There are two types of quartz, crystalline quartz and polycrystalline quartz.
This type of quartz is comprised of a single crystal, Rock Crystal is often referred to as simply 'quartz'. The following examples are of crystalline quartz:
Cat's eye quartz
A white, grey, green, yellow or brown chatoyant material, cut en cabochon to produce cat's eye quartz.
A transparent stone with a smoky yellow, brown to black colour caused by natural or artificial radiation.
Rock crystal (quartz)
A clear colourless quartz normally faceted for jewellery.
Rose quartz is pink in colour and when transparent they are faceted.
Stones that have long fine inclusions that run in parallel throughout the stone, produce asterism, They are cut en cabochon to make six-rayed stars.
Rutilated quart displays large radiating needles of rutile in patterns that are often spectacular. Some have whole crystal inclusions at the centre of the radiating mass, they are highly prized collector pieces.
Green quartz is known as prasiolite and vermarine, it is produced by heat-treating amethyst. It is now commonly referred to as green amethyst on the gem market.
Amethyst is a violet to purple variety of crystalline quartz and one of the most popular gemstones for jewellery making. It is often found in geodes from very small to very large sizes, some as large as two metres (and more) have been found, weighing an incredible amount. Smaller geodes are cut in half length-wise to display the intact crystals inside, they are marketed as Amethyst Cathedrals.
A lemon-yellow to golden-yellow variety that occurs naturally, but is mainly produced commercially from heated amethyst. It is also very popular for jewellery making.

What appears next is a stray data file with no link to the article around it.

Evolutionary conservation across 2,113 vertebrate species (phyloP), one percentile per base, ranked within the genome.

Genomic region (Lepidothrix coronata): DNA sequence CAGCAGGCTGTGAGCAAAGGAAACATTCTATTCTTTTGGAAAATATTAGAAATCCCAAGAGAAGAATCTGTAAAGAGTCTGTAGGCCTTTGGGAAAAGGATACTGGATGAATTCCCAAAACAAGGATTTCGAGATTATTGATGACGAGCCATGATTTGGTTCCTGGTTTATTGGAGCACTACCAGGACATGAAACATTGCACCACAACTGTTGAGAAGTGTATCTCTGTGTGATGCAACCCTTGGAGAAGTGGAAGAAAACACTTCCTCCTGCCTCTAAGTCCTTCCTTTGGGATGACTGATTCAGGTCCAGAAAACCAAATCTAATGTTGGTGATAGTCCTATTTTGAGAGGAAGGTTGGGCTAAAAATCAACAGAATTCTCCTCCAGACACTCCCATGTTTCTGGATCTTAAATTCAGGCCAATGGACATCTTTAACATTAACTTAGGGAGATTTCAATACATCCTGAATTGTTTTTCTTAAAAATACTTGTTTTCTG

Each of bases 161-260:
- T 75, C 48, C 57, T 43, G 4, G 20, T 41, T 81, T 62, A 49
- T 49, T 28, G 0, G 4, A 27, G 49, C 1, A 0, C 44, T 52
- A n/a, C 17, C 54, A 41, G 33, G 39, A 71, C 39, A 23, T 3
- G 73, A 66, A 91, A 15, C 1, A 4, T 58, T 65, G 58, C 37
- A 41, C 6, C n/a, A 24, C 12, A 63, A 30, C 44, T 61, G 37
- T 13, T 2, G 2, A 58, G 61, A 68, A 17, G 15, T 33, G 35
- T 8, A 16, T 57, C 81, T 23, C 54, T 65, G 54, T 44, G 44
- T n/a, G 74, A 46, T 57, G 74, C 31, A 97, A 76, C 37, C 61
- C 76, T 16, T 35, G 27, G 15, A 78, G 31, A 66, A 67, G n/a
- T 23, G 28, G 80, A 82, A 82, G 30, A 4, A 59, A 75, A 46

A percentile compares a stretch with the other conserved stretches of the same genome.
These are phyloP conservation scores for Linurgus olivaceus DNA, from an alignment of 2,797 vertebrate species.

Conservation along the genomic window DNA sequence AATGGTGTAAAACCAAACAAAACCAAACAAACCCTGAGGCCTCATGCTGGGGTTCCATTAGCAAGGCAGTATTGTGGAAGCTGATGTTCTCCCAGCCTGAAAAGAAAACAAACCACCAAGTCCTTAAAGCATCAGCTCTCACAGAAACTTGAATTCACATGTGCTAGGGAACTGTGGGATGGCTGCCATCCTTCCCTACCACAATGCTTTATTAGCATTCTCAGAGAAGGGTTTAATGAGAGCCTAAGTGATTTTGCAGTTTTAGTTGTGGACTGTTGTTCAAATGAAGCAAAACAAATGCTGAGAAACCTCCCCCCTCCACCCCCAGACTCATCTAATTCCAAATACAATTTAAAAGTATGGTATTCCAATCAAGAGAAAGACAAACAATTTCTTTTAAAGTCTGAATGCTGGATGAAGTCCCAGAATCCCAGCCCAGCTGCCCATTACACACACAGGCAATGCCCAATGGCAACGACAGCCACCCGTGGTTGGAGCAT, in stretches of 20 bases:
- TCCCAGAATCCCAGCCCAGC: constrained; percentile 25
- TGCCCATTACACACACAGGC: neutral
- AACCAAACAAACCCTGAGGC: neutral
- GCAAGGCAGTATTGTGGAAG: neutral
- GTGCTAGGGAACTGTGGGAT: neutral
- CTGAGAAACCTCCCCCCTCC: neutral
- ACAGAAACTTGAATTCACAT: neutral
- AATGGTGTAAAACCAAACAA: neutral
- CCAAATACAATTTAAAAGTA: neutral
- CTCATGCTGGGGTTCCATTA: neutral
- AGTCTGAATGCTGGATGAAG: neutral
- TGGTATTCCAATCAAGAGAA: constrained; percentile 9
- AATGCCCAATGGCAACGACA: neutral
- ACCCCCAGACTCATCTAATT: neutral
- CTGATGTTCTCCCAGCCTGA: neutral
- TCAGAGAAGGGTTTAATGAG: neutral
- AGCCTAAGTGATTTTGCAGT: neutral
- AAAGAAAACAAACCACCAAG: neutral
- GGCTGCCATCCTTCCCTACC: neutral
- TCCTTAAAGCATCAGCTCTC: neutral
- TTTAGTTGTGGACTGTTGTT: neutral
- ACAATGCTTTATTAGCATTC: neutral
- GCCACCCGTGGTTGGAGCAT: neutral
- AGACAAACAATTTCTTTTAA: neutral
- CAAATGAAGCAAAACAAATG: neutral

Polycrystalline quartz naturally occurs as a mass of microscopic crystals or grains. The grains of some varieties may only be seen with a microscope.
Chalcedony is a mixture of polycrystalline quartz and moganite, a form of monoclinic silica. It has many varieties, one variety is simply called chalcedony. Follow the link for a description of the varieties.
Other varieties of polycrystalline quartz are:
Jasper is an opaque polycrystalline quartz that occurs in red, brown and green colours. The fine grains of jasper make it ideal for carving, resulting in a very smooth finished surface. The patterns forms by the colours present can be very attractive and intriguing. At times only two colours are present, they enable carvings to have, for example, figures mounted on a base where the base is a completely different colour to the figure.
Foosilised wood has been petrified, replaced by minerals over many millions of years. The wood is commonly replaced by jasper chalcedony. It may also be replaced by silicon dioxide, in which case it would have produced opalised wood.
Fossilised wood may be found as large specimens and in many different colours. It is carved into ornamental artefacts and cut into variously shaped cabochons for jewellery making.
Adventurine quartz is a translucent granular material occurring in different colours. The colours are caused by inclusions of differing minerals. Green adventurine quartz is common, the colour is due to an abundance of bright green mica inclusions. The mica inclusions are highly reflective and produce an attractive shimmering effect. Carvings of adventurine quartz are often dyed and sold as a convincing jade simulants.
Tiger's eye typically occurs with alternate layers of yellow-gold and deep red-brown colours. The layers form fine bands and have a long fibrous texture. This produces chatoyancy, a cat's eye effect, together with a very attractive lustre. The gemstone is often used for carvings and cut en cabochon for jewellery making.
Green crystalline quartz (prasiolite or green amethyst) is produced by heat-treating violet amethyst.
Rock crystal may be irradiated to produce smoky quartz.
Synthetic quartz is made (Lab-created) in various colours. Amethyst and citrine may be manufactured in large sized boules, to enable large faceted stones, which are rare and expensive in their natural form.
Polycrystalline quartz is granular and may be dyed to improve the colour or simulate other gem materials.
Quartz Imitations may be made of glass or a dyed material, amethyst and citrine have been imitated in this way.